Are we not masters of the pocket protectors and the conference name tag? Have we not given the world the pleasures of the information age, with associated ‘continual partial attention1’? Look around and observe what we have enabled – everyone multitasking, talking on cell phones while checking e-mail, watching television while surfing the web, and driving while doing all of the above.

This is all the result of our advances across the entire spectrum of materials, from semiconductors to ceramics, metals, polymers, and biomaterials. People on average are living longer and more prosperously than ever before, in part because of our research. The pace of technological and scientific advance means that even developing countries can leapfrog older systems, such as installing fixed-line phone networks, and jump straight to cell phone networks. As another example, it is expected that the introduction of light-emitting diodes (LEDs) for solid-state lighting applications will have enormous impact in countries that lack reliable mains power for electric lighting. In the latter case, it has been estimated that widespread adoption of solar-powered LEDs to replace fuel-based lamps will reduce CO2 emissions by an amount equivalent to one third of the UK's annual emissions2. We are even still tweaking the properties of concrete to enable it to become electrically conductive so it can be heated to avoid the accumulation of snow and ice on roads or to shield sensitive equipment from electronic snooping2. Smart concrete-who would have thought it?

We have revolutionized fields from communications and construction to sports medicine and medical implants with our advances in materials. Even the simple tennis racket is now a lightweight marvel of composites and carbon nanotubes that propels the ball at lightning speed. Of course, it hasn't helped an Englishman to win Wimbledon in living memory, but some things are beyond even our powers!

And yet, does the term ‘materials scientist’ provoke anything other than disinterest from the general public? In my local community, I am often asked if I work at the university and the next question is “what department is that?”. When I tell them, the usual response is the polite “Ohhh” with that tilt of the head that says, “geez, if he worked in the athletic association he might have been able to get me football tickets or at least if he was a real doctor I might have gotten some free medical advice.”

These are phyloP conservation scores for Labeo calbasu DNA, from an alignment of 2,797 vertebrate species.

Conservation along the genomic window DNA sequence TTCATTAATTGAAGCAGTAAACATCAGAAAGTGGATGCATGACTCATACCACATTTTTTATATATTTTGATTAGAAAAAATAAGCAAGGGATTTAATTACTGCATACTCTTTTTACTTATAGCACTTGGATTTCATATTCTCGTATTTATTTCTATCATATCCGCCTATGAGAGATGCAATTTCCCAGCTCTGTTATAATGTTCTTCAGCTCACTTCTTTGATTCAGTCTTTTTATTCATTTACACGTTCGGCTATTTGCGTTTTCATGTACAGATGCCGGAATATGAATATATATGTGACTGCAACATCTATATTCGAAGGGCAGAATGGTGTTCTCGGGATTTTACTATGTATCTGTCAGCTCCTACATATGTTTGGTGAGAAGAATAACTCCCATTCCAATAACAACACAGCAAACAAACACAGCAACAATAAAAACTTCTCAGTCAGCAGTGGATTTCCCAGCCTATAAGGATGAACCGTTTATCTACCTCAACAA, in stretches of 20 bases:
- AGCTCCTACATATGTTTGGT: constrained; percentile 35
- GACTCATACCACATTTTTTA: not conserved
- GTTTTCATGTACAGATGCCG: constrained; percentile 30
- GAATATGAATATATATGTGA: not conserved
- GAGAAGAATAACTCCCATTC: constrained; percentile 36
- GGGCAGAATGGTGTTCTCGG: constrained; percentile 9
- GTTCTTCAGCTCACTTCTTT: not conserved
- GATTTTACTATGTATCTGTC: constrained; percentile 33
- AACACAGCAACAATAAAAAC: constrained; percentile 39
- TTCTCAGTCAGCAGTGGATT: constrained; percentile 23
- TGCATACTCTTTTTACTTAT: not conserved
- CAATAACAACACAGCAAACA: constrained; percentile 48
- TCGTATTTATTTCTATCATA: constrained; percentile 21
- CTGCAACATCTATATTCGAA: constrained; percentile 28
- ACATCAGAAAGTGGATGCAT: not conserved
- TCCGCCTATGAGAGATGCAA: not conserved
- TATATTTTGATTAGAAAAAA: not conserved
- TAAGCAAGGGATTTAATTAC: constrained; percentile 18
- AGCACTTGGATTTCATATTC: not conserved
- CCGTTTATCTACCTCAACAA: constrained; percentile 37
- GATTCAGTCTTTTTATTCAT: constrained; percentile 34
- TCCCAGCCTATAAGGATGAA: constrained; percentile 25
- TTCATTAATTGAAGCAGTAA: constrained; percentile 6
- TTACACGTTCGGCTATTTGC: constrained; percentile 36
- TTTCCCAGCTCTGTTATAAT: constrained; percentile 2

A subjective list of the 25 greatest science books ever written contains not a single volume related to materials science3. Of course, the eighth most popular English language novel in the history of the world is Barbara Taylor Bradford's ‘The Woman of Substance4. Having never read it, I'm guessing it wasn't about substances in the materials sense.

Most of the great engineering achievements (and failures - the Titantic, Hindenburg, Tacoma Narrows Bridge disaster, Space Shuttle Challenger) all have materials science underpinnings. We are among the most consilient of thinkers, a word made popular by the biologist E. O. Wilson that means combining insights from different scientific disciplines and from different scales of investigation. Who else measures properties from the nano- to the macroscopic scale as we materials scientists do and pulls it all together into a coherent picture?

At one point in the early 1990s, there was a debate in the US as to whether materials science is even a discipline (physics without the equations indeed!). Having nosed around in physics labs and noticed the number of samples that had fingerprints or tape on them, I'm convinced that at least half of the phenomena that physicists report are simple manifestations of poor scientific hygiene. And don't get me started on our colleagues in chemistry, whose buildings are generally awash in stray mixtures of varying degrees of odiferousness and lethality. The long-closed lab of a retired professor of chemistry here at Florida revealed a small cache of the rocket propellant, B2H6. Diborane will ignite spontaneously in moist air at room temperature (remember this is Florida with a touch of humidity!).

Underappreciated we may be, but we doggedly trudge on from one conference session to another. At the recent Materials Research Society Fall meeting in Boston, it was easy to spot the materials scientists among the young and hip in the shopping malls connecting the convention center to the hotels. Those sponsored plastic carrybags and absent mindedly tended coiffures were dead giveaways. But while the rest of the world is slave to the latest fashions and celebrity gossip, we rest content that secretly we set the agenda.

Materials science community - here's to us!

Further reading
[2] The Economist Technology Quarterly, Sep 23, 2006, 30
[3] 25 Greatest science books of all time, Discover magazine, Dec 2006, 58
[4] Harrison, S., Empress of Romance, The New York Times Book Review, Nov 12, 2006, 37

Apparently, continuous partial attention and multitasking are related but I don't have time to look it up and have lost interest already!

Read full text on ScienceDirect

DOI: 10.1016/S1369-7021(07)70002-0